By Barbara Adler
I never gave curb cuts a thought until I fell off my bike several years ago, broke my leg and wound up in a wheelchair for a few months, pretty miserable and housebound.
I’m perfectly recovered, but the experience of not being able to get easily around made me into an advocate for those who are disabled. I find myself acutely aware of the safety concerns that exist on our city streets and sidewalks, whether for those with disabilities, our aging population, a parent pushing a stroller or shopping cart, or just your typical distracted New Yorker who’s not paying particular attention to the depression or sudden sidewalk slab sticking up an inch or so, causing a fall or sprained ankle — or in my case a trip to a plastic surgeon for stitching above my eye. Curb cuts are a pet-peeve, but surely just one of many safety issues on the streets and sidewalks of the Upper West Side and New York City as a whole.
Although the Americans with Disabilities Act (ADA) became law in 1990, it’s shocking how many egregious violations still exist. A lawsuit regarding two class-actions and two individuals dealing mostly with curb cuts was finally settled in 2017, with the city agreeing to make repairs and upgrades on an agreed-upon schedule, along with a court-appointed monitor to ensure that the city fully complies. This is great, until you learn that this work is not scheduled to be completed until 2032! Really? That’s a long time to live with issues on many corners (162,000 corners in NYC) which prevent 13% of New Yorkers (or approximately 600,000) with mobility or visual-impairment issues to get around. This number doesn’t reflect all those New Yorkers you see walking around with a boot on one foot (did they trip on a sidewalk hazard too?) or others trying to walk with some other temporary impairment.
A curb cut is the grading that slopes downwards from the sidewalk to the street at crosswalks, allowing the two to align, making it easier for someone with a disability to cross the street without impediment. They’re also required to have a tactile colored surface with texture that is discernible for those who are sight-impaired, in order to indicate that the sidewalk ends and the street (a potential danger zone) lies just beyond. Many of our curb cuts have scoring at the end of the sidewalk, often in the concrete sloped area, with no colored mat, or the adhered tactile paving mats with raised dots.
In the last two years, I’ve noticed that many of the curb cuts on the Upper West Side received some work, but often not enough, and that some of the tactile mats are falling apart, creating a hazard of their own. Many curb cut slopes dead-end directly into potholes or deep depressions, becoming lakes whenever it rains, and forcing most pedestrians to choose between detouring outside the crosswalk safety-zone or sloshing through the water to reach the sidewalk, creating yet more barriers.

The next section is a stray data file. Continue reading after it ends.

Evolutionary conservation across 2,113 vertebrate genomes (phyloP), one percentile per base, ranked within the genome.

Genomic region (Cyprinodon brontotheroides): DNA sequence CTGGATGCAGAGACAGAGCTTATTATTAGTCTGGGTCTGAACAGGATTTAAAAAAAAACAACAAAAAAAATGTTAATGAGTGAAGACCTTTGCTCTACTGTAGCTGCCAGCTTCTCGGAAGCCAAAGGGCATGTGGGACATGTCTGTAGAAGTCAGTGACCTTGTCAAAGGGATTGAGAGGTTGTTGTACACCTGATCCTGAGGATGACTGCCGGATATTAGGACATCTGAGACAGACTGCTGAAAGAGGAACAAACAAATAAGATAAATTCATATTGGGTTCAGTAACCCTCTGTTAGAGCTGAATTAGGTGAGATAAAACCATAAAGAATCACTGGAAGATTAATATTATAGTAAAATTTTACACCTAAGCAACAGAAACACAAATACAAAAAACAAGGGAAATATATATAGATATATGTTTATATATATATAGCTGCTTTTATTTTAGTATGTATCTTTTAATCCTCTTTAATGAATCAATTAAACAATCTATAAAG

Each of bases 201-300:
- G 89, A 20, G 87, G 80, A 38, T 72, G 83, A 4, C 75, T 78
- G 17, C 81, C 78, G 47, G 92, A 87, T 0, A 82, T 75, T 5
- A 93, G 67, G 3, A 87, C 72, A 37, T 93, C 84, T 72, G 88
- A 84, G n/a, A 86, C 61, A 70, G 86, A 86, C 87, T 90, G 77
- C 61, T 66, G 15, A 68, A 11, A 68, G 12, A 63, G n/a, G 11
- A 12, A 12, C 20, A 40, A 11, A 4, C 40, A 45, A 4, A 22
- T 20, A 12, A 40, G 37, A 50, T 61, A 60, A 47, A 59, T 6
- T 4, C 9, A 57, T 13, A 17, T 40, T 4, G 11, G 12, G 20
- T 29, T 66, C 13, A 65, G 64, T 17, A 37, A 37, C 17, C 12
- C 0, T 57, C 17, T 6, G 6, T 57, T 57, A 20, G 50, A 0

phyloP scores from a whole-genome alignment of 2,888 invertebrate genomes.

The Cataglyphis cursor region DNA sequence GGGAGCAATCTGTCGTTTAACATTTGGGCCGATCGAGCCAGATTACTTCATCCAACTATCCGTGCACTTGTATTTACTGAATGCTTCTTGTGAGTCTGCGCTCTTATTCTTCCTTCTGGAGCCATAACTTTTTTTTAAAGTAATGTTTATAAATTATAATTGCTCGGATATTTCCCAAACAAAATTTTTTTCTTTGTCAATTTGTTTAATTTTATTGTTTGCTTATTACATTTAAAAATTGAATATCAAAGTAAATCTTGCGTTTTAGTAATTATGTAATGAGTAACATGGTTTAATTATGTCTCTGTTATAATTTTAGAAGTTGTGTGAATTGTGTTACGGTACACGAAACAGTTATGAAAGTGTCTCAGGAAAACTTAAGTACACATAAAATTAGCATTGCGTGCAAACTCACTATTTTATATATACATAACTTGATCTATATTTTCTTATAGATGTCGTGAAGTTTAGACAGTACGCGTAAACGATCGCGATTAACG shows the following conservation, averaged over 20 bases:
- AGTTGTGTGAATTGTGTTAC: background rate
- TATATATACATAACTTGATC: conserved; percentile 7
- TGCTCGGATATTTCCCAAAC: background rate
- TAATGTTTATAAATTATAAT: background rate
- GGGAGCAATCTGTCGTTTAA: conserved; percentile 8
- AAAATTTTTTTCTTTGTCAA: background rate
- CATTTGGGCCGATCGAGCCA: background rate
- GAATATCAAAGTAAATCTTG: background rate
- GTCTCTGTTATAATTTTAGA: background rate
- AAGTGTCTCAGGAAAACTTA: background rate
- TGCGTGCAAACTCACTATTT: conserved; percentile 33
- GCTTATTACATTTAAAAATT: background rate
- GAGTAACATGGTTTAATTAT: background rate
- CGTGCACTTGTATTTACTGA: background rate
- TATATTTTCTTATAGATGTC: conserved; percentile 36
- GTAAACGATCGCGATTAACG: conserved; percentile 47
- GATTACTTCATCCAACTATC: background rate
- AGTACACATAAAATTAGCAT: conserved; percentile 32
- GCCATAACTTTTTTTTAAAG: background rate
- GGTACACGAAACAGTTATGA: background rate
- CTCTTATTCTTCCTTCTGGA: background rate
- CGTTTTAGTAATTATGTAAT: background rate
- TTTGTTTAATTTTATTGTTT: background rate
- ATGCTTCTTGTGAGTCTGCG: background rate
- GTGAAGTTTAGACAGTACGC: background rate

I’ve learned that when sewers are backed up and causing flooding, that’s a Department of Environmental Protection (DEP) issue. When it’s pooling of water on the street, like a depression near the crosswalk or elsewhere that fills up causing a temporary lake when it’s raining, that’s a Department of Transportation (DOT) issue. For street flooding or any of the issues described above, instead of just being annoyed or inconvenienced, consider picking up the phone and calling 311 to report the problem. You’ll get a case number you can check online regarding progress. There are so many issues like this, though, one wonders why the city is willing to wait 14 years to fix such outstanding safety issues. That’s frankly outrageous. At the very least, one would think they’d consider undertaking some temporary measures, utilizing movable sloped mats or other devices at the crosswalks to make it easier for people to get across the street.
Editor’s Note: The city will be working to improve the following curbs in the coming week.
Please be advised, weather and field conditions permitting the following is the anticipated work schedule for the upcoming week, Monday, January 20, 2020, through Friday, January 24, 2019.
* Please note: During ADA ramp operations, Parking within intersections will be temporarily restricted. Please observe/adhere to all posted signage.
* Locations and operations will remain on the schedule until completed.
Work Operations: pending Work Operations
Intersection of Broadway and W. 71st Street (NWC)
Manhattan Avenue and W. 107th Street (NEC/SWC)
Columbus Avenue and W. 108th Street (SEC/SWC)
West End Avenue and W. 104th Street (NWC/SWC)
Barbara Adler recently stepped down after 20 years as the founding executive director of the Columbus Avenue BID. She is currently a member of Community Board 7. The views expressed here are hers, and do not express the views of the board.